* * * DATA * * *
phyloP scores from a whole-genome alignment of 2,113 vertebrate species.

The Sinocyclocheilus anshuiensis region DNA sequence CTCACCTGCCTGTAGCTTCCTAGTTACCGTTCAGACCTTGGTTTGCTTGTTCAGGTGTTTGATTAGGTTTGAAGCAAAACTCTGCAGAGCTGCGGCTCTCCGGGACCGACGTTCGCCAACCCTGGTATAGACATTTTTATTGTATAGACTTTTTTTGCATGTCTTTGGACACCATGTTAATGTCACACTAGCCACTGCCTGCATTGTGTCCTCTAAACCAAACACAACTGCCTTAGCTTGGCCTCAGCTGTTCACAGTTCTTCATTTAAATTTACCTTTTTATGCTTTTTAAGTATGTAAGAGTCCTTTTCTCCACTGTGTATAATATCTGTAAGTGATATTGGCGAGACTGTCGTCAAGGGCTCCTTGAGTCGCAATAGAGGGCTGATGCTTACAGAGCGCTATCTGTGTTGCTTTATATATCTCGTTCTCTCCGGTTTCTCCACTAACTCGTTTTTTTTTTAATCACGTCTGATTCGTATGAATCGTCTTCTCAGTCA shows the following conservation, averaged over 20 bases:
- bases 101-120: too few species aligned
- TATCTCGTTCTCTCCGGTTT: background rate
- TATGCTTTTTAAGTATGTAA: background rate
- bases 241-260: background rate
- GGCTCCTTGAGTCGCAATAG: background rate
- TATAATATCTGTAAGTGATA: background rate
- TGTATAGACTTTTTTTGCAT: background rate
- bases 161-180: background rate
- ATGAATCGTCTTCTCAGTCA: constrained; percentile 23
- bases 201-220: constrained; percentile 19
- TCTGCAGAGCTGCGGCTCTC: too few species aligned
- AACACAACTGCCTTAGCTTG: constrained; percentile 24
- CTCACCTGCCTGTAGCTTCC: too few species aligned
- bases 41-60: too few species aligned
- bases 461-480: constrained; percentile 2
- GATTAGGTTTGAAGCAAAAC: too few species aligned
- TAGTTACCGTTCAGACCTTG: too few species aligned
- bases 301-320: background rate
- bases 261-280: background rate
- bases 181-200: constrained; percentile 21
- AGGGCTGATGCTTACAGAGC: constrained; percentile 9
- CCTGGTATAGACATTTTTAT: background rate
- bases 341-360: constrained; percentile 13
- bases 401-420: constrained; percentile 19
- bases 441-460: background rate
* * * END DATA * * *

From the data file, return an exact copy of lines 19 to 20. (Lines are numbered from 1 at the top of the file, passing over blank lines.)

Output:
- TAGTTACCGTTCAGACCTTG: too few species aligned
- bases 301-320: background rate